The past three days have been the highlight of my career as we spent them guiding in Sabi Sabi with two ‡Khomani Sa, better known as Bushmen.
Before everyone jumps to the conclusion that I am being politically incorrect, this is the name by which these people told me they choose to be known. The reason for this is that they believe that they are part of the bush; even the name San has been changed to Sa as they feel that they are separate from other [San] groups. The symbol before the name indicates a click that forms part of their language.
If you have seen the movie The Gods Must Be Crazy, the Bushman actor in the movie is the father of the two men that came to explore our amazing piece of Africa.
The pair were as observant and inquisitive as children. We watched as they explored the bush, touching, observing and listening to all that was going on around them. The smallest details were treasured the most. They would sit on their haunches and watch closely before talking away in the their language of clicks. They would confer for at least 10 minutes before giving us their insights into what they had observed. When I eventually understood them, I was fascinated to discover how similar their observations were to my scientific knowledge. The only difference was the simplicity with which they had understood all that they had observed.
Their connectedness with the environment was so intense that I do not have the words to describe my feelings as I listened to them recounting stories and viewing the lush green bush. These ‡Khomani Sa are from the Kalahari Desert and the vegetation here at Sabi Sabi left them gawking. They looked at the trees that had been pushed over and after mulling over the situation for a bit they explained how the elephants had so much to eat here that they were not worried about wastage. This would never happen in the desert, they told us, as there were so few resources.
Their stories were not just spoken but acted out, leaving us giggling like schoolchildren. One tale that left me breathless with laughter was about a Bushman boy who was out with his elders learning about the bush. They found an elephant lying down and the boy exclaimed excitedly that the elephant was dead and that they should get its meat. The elders explained that the elephant was merely sleeping. The boy, as boys will, believed he was right and slipped off to get some meat. He climbed into the anus of the elephant to access the soft flesh inside without having to negotiate the thick hide. While filling his collection bag, the space became dark and before the boy knew it all light had disappeared. The elephant had closed her anus. The boy was so confused at how quickly it had got dark but none the less carried on filling the bag with meat.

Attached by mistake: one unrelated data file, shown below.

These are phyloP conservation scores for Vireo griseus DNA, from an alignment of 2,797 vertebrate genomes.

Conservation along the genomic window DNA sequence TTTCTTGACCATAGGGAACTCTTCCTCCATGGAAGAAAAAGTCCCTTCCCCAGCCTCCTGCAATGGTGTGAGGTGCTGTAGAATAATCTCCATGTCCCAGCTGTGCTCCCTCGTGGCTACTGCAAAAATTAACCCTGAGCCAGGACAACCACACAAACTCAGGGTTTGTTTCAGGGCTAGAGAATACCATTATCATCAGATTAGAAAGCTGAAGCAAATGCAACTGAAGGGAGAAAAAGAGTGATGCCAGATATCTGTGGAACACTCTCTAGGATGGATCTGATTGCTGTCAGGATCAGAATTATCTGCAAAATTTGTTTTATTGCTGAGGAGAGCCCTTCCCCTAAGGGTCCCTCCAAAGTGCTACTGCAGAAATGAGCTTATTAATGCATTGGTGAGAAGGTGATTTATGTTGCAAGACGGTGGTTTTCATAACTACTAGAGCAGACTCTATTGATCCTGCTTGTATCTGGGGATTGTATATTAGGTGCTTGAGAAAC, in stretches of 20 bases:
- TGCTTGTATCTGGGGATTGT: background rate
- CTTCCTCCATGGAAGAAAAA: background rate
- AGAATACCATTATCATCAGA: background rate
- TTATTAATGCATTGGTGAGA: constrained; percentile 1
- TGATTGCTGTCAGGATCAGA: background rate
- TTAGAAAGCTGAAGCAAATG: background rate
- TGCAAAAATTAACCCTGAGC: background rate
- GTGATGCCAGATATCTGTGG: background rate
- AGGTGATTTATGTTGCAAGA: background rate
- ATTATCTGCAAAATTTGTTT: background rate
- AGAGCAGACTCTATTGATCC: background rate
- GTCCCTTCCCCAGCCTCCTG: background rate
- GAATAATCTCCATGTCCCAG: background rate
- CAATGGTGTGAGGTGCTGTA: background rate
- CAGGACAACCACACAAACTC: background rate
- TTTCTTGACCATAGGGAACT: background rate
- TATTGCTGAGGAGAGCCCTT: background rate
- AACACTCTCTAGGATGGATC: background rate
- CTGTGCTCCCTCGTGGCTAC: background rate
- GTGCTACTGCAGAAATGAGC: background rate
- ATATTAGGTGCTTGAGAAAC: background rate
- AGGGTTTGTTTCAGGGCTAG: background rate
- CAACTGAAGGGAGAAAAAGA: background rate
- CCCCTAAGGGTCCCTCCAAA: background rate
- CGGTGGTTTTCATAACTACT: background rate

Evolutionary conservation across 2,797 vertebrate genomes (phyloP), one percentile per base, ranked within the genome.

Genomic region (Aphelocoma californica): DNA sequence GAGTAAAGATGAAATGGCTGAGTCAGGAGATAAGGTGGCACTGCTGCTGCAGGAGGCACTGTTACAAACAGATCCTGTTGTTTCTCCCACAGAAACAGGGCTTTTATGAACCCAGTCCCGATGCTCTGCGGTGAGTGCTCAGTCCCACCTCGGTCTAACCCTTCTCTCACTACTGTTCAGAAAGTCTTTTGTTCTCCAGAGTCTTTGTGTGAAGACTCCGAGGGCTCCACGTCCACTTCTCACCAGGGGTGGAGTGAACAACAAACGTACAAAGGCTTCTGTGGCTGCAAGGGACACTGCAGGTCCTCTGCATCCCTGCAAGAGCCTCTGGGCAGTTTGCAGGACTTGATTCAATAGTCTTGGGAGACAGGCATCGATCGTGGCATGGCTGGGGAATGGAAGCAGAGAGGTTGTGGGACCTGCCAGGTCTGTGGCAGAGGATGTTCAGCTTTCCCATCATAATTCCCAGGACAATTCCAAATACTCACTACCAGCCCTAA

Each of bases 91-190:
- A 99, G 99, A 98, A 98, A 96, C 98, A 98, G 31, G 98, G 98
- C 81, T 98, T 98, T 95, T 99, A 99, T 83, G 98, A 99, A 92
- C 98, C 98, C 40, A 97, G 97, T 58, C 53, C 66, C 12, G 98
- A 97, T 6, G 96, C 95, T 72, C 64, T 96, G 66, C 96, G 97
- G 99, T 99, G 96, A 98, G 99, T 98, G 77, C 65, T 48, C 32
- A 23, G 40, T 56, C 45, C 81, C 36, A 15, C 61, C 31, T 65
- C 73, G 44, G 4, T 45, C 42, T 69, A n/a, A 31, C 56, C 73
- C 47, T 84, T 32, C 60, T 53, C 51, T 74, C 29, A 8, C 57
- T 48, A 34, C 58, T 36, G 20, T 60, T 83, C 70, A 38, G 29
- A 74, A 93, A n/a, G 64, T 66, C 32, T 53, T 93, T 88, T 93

Finally the elephant stood up and felt discomfort in its tummy and began to push to relieve itself. The boy clutched his collection bag as he felt himself being moved back towards the opening through which he had entered. With a squeeze, the elephant pushed the young man’s head out, leaving him with the realisation that night had not set in and that the elephant was still alive. With another push his shoulders emerged and with the last push the elephant evacuated him onto the ground. She turned to examine what had caused such discomfort. Seeing what appeared to be an elephant calf, she immediately decided that she had given birth. The boy looked up from his foetal position and saw the elephant looking down at him and was convinced he was about to be killed. His immediate reaction was to run for his life and the elephant was left chasing after what she thought was her baby.
The actions that accompanied the story were too funny to even describe! They recounted many tales during their stay. When we explained the uses of Sabi Sabi’s different plants they explained about the plants that they use for the same purposes in the Kalahari. One day, a massive thunderstorm rolled in and they were so happy just to sit and watch it.
At one stage they challenged us to keep up with them as they walked at the pace they adopt in the Kalahari. Their lithe bodies bounced up and down as they motored across the bush with us almost jogging to keep up. By the time we had completed about a kilometre and returned to the vehicle, we were panting and sweating, our muscles burning. But they hadn’t even broken a sweat. In their home territory, they are able to keep up that pace for three days and in heat that can soar to 50°C. When hunting, they can run their prey to death by not allowing it to stop and rest.
Another highlight was a visit to some ancient rock paintings. There, they squatted on their haunches, examining the artwork and trying to decipher it. In an attempt to figure out what message had been left behind, they chatted together for more than 20 minutes and finally concluded that the drawings were very different to those that they would leave in the desert and that they were not able to interpret them properly. They also did not want to upset their ancestors by making something up. It is this humility that struck a chord with me and left me loving every moment in their company.
These amazing people and their culture are rapidly disappearing, with only 52 authentic ‡Khomani Sa left and just two able to speak the original language. I feel honoured to have spent this time with them. I have no doubt that their culture will eventually be lost but I hope that what they taught us will be passed on to all that we guide.
All photos © Richard de Gouveia
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